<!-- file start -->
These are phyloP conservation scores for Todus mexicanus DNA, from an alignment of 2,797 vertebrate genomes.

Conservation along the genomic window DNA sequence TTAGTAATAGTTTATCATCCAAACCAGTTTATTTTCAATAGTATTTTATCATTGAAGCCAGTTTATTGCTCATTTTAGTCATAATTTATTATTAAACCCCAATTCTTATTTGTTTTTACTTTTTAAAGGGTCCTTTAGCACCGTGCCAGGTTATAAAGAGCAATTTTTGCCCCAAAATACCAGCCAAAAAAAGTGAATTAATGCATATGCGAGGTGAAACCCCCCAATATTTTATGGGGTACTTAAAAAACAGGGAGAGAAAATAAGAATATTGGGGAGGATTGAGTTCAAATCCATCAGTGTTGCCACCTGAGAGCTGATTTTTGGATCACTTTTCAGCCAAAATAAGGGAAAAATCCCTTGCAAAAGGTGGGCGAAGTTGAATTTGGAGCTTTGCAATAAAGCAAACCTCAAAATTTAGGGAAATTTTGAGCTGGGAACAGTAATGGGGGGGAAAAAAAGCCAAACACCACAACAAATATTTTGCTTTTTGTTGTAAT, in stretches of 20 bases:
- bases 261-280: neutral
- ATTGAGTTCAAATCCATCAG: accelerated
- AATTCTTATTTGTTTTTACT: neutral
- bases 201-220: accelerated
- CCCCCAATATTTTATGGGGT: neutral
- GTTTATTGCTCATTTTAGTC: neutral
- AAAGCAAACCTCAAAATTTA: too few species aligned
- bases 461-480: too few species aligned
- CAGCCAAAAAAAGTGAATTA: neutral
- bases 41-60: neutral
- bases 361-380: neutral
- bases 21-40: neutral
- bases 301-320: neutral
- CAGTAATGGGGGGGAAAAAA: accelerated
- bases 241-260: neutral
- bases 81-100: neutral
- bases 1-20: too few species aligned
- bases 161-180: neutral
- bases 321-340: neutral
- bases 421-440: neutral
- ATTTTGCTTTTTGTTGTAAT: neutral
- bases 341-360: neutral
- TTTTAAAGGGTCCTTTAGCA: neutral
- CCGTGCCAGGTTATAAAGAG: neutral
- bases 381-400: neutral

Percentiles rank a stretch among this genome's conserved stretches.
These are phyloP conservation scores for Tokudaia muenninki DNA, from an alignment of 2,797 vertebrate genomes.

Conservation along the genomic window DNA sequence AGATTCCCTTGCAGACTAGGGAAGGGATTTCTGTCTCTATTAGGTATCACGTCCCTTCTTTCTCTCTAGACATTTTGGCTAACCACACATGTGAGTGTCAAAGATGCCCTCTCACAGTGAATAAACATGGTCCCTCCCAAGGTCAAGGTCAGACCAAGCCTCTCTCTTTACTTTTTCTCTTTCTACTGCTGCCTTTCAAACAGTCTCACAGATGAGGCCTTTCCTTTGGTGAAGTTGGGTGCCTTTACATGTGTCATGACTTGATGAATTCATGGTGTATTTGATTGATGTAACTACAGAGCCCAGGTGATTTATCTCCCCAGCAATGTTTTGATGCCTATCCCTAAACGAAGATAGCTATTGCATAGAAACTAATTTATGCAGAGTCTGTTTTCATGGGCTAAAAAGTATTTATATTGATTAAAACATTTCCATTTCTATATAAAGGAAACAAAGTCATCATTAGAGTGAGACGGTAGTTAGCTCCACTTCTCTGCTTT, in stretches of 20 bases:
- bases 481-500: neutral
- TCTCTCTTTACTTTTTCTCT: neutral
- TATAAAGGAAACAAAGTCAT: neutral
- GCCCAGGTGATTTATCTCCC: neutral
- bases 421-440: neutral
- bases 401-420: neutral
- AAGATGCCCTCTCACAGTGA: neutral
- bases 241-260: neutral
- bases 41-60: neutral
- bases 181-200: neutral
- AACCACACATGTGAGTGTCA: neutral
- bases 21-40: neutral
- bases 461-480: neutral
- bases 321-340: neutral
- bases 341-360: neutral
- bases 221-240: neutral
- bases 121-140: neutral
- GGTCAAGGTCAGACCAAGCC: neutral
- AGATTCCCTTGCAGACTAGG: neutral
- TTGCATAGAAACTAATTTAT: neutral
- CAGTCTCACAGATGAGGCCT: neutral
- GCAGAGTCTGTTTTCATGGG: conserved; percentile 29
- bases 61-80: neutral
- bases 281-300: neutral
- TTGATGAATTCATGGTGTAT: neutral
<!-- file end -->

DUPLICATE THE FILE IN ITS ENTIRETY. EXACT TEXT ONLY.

These are phyloP conservation scores for Todus mexicanus DNA, from an alignment of 2,797 vertebrate genomes.

Conservation along the genomic window DNA sequence TTAGTAATAGTTTATCATCCAAACCAGTTTATTTTCAATAGTATTTTATCATTGAAGCCAGTTTATTGCTCATTTTAGTCATAATTTATTATTAAACCCCAATTCTTATTTGTTTTTACTTTTTAAAGGGTCCTTTAGCACCGTGCCAGGTTATAAAGAGCAATTTTTGCCCCAAAATACCAGCCAAAAAAAGTGAATTAATGCATATGCGAGGTGAAACCCCCCAATATTTTATGGGGTACTTAAAAAACAGGGAGAGAAAATAAGAATATTGGGGAGGATTGAGTTCAAATCCATCAGTGTTGCCACCTGAGAGCTGATTTTTGGATCACTTTTCAGCCAAAATAAGGGAAAAATCCCTTGCAAAAGGTGGGCGAAGTTGAATTTGGAGCTTTGCAATAAAGCAAACCTCAAAATTTAGGGAAATTTTGAGCTGGGAACAGTAATGGGGGGGAAAAAAAGCCAAACACCACAACAAATATTTTGCTTTTTGTTGTAAT, in stretches of 20 bases:
- bases 261-280: neutral
- ATTGAGTTCAAATCCATCAG: accelerated
- AATTCTTATTTGTTTTTACT: neutral
- bases 201-220: accelerated
- CCCCCAATATTTTATGGGGT: neutral
- GTTTATTGCTCATTTTAGTC: neutral
- AAAGCAAACCTCAAAATTTA: too few species aligned
- bases 461-480: too few species aligned
- CAGCCAAAAAAAGTGAATTA: neutral
- bases 41-60: neutral
- bases 361-380: neutral
- bases 21-40: neutral
- bases 301-320: neutral
- CAGTAATGGGGGGGAAAAAA: accelerated
- bases 241-260: neutral
- bases 81-100: neutral
- bases 1-20: too few species aligned
- bases 161-180: neutral
- bases 321-340: neutral
- bases 421-440: neutral
- ATTTTGCTTTTTGTTGTAAT: neutral
- bases 341-360: neutral
- TTTTAAAGGGTCCTTTAGCA: neutral
- CCGTGCCAGGTTATAAAGAG: neutral
- bases 381-400: neutral

Percentiles rank a stretch among this genome's conserved stretches.
These are phyloP conservation scores for Tokudaia muenninki DNA, from an alignment of 2,797 vertebrate genomes.

Conservation along the genomic window DNA sequence AGATTCCCTTGCAGACTAGGGAAGGGATTTCTGTCTCTATTAGGTATCACGTCCCTTCTTTCTCTCTAGACATTTTGGCTAACCACACATGTGAGTGTCAAAGATGCCCTCTCACAGTGAATAAACATGGTCCCTCCCAAGGTCAAGGTCAGACCAAGCCTCTCTCTTTACTTTTTCTCTTTCTACTGCTGCCTTTCAAACAGTCTCACAGATGAGGCCTTTCCTTTGGTGAAGTTGGGTGCCTTTACATGTGTCATGACTTGATGAATTCATGGTGTATTTGATTGATGTAACTACAGAGCCCAGGTGATTTATCTCCCCAGCAATGTTTTGATGCCTATCCCTAAACGAAGATAGCTATTGCATAGAAACTAATTTATGCAGAGTCTGTTTTCATGGGCTAAAAAGTATTTATATTGATTAAAACATTTCCATTTCTATATAAAGGAAACAAAGTCATCATTAGAGTGAGACGGTAGTTAGCTCCACTTCTCTGCTTT, in stretches of 20 bases:
- bases 481-500: neutral
- TCTCTCTTTACTTTTTCTCT: neutral
- TATAAAGGAAACAAAGTCAT: neutral
- GCCCAGGTGATTTATCTCCC: neutral
- bases 421-440: neutral
- bases 401-420: neutral
- AAGATGCCCTCTCACAGTGA: neutral
- bases 241-260: neutral
- bases 41-60: neutral
- bases 181-200: neutral
- AACCACACATGTGAGTGTCA: neutral
- bases 21-40: neutral
- bases 461-480: neutral
- bases 321-340: neutral
- bases 341-360: neutral
- bases 221-240: neutral
- bases 121-140: neutral
- GGTCAAGGTCAGACCAAGCC: neutral
- AGATTCCCTTGCAGACTAGG: neutral
- TTGCATAGAAACTAATTTAT: neutral
- CAGTCTCACAGATGAGGCCT: neutral
- GCAGAGTCTGTTTTCATGGG: conserved; percentile 29
- bases 61-80: neutral
- bases 281-300: neutral
- TTGATGAATTCATGGTGTAT: neutral